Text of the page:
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Beloved community: King's vision for humankind

January 13, 2009

If you attend the speech after the Martin Luther King Jr. Day march in Fort Collins this year, you will meet a remarkable woman who embodies King's values in the way she lives her life. A seminary student at the Iliff School of Theology, Denise Hall was asked to speak this year after she participated in last year's march.

A call for courage

If Dr. Denise Hall were the captain of a starship, she would be ordering her helmsman to steer toward uncharted space. And she wouldn’t let a few stray asteroids or radioactive moons get in her way.

Today, she sits surrounded by reference books, bibles, and spiritual tomes in the library at the Fort Collins Foothills Unitarian church where she is the intern minister.

She’s eating a hot lunch from a microwavable container that she’s warmed in the community kitchen near the sanctuary. Her dark, voluminous hair settles about her straight shoulders and her warm eyes focus on your face.

When asked about the speech she will give at Colorado State University on Martin Luther King Jr. Day, she quickly sums it up in plain language.

“We’ve talked long enough about King’s vision,” she says. “What I intend to say is that we can’t take a pass anymore. We give it lip service. But I ask you, ‘What is our personal responsibility in all of this? How do we do this? What does it look like?’” 

Beloved community

Hall will speak on Monday, Jan. 19, at 11:45 a.m. after the Martin Luther King Jr. Day march ends at the Lory Student Center on campus. “I was a participant in the march last year and enjoyed the singing and sense of community created,” Hall says.

The title of her speech, Beloved Community, is borrowed from the phrase King used to describe an inclusive vision of humankind, striving together for peace and justice. King, a Baptist preacher and philosopher, spoke of the “good news of tolerance.” He spoke to people of all faiths and just as persuasively to people of no faith.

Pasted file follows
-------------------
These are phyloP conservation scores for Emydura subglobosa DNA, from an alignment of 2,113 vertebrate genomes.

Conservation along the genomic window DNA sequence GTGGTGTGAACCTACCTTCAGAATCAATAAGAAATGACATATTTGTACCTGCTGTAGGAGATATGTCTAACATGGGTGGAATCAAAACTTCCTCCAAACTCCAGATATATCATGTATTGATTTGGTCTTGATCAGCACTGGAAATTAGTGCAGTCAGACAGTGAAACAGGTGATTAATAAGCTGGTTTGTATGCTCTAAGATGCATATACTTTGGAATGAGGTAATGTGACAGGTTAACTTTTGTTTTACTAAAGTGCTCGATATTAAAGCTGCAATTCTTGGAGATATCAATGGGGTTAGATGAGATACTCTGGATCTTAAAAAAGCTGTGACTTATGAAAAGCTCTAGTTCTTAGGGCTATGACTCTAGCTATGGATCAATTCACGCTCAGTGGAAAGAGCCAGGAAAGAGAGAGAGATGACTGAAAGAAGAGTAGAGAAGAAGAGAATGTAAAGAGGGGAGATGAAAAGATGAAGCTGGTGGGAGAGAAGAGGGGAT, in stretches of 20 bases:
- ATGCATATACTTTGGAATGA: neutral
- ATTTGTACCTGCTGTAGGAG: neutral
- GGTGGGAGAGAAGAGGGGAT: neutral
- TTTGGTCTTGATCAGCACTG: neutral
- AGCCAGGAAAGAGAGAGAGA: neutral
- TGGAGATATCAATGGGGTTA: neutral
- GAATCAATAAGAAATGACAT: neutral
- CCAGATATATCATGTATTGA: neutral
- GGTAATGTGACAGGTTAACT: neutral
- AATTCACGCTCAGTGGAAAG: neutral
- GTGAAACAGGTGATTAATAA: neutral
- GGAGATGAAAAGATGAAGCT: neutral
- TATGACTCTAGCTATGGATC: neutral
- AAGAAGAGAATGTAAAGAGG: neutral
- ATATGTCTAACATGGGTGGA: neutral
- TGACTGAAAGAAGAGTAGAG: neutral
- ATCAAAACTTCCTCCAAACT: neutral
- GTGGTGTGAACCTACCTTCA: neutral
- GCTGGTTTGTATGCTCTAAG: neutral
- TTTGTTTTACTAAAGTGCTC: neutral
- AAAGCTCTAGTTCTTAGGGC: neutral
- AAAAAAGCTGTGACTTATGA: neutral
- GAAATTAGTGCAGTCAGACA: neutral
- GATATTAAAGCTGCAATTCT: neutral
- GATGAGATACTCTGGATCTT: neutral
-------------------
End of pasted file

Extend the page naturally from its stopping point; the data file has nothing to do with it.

“He took this theological piece – the idea of beloved community – out of the Church of Reformation and translated it to lay people,” Hall says. “It’s time for us to incorporate this idea of beloved community into community building, peace work, justice work, and reconciliation – to bring it closer to realization.” 

Living King’s values

“I would like to lift up Dr. King’s message of beloved community,” Hall says. “I want to be an instrument, to live this message and inspire others to live it.

I realize that everyone has their various levels of comfort, but we each need to make a change in our life, regardless of our economic status, sexual orientation, social conditioning, or gender. We are in the middle of a paradigm shift. There’s change going on and people are ready.”

Hall talks about tangible things that we can do to inspire a spirit of brotherhood and sisterhood.

“We can find our own, individual way to ensure that everyone has his or her basic, human needs met for food, shelter, and safety. We can empower each other and the earth through ‘greening up’ our daily lives and incorporating green methodologies into building.

“We can ennoble each other as we live on Mother Earth, stop using language that marginalizes people; we need genuine, authentic reconciliation with marginalized peoples. We can honor diversity within diversity, differences within differences. We can be open to sharing who we are as individuals and celebrating that.

“We need to start articulating what all this looks like, sounds like, and feels like.” 

Serving humanity

King is remembered for saying, “An individual has not started living until he can rise above the narrow confines of his individualistic concerns to the broader concerns of all humanity.”

Hall’s life embodies King’s values in its own, unique way. A seminary student at the Iliff School of Theology in Denver, she is pursuing a master's of divinity with an emphasis on justice, peace, and reconciliation. At Iliff, she has studied under Professor Emeritus Vincent Harding, a former confidante and speechwriter for Dr. King. 

Hall received her doctorate of veterinary medicine in 1992 from Tuskegee University and has a community practice in Greeley which incorporates holistic veterinary medicine. She contributes to sustainable living and earth-friendly agriculture through her work with Mother Earth Reverence Farms, whose calling is “Heal our Land.”

Hall also serves as a board member for the Greeley Area Habitat for Humanity and intends to participate in a Women's Build where women-led construction crews of women build affordable homes.  She is a local member of the Women’s International League for Peace and Freedom.  

No longer taking a pass

Hall is advocating that we engage in King’s vision of freedom, democracy, public good, inclusiveness, and empowerment in whatever way we can, large or small.

She says that what she hopes for is that her talk at Colorado State later this month will impact people’s hearts so that they “no longer take a pass,” remembering this piece of Dr. King’s advice: “Faith is taking the first step even when you don’t see the whole staircase.” 


Contact: Lance Wright
E-mail: Lance.Wright@colostate.edu
Phone: (970) 491-6921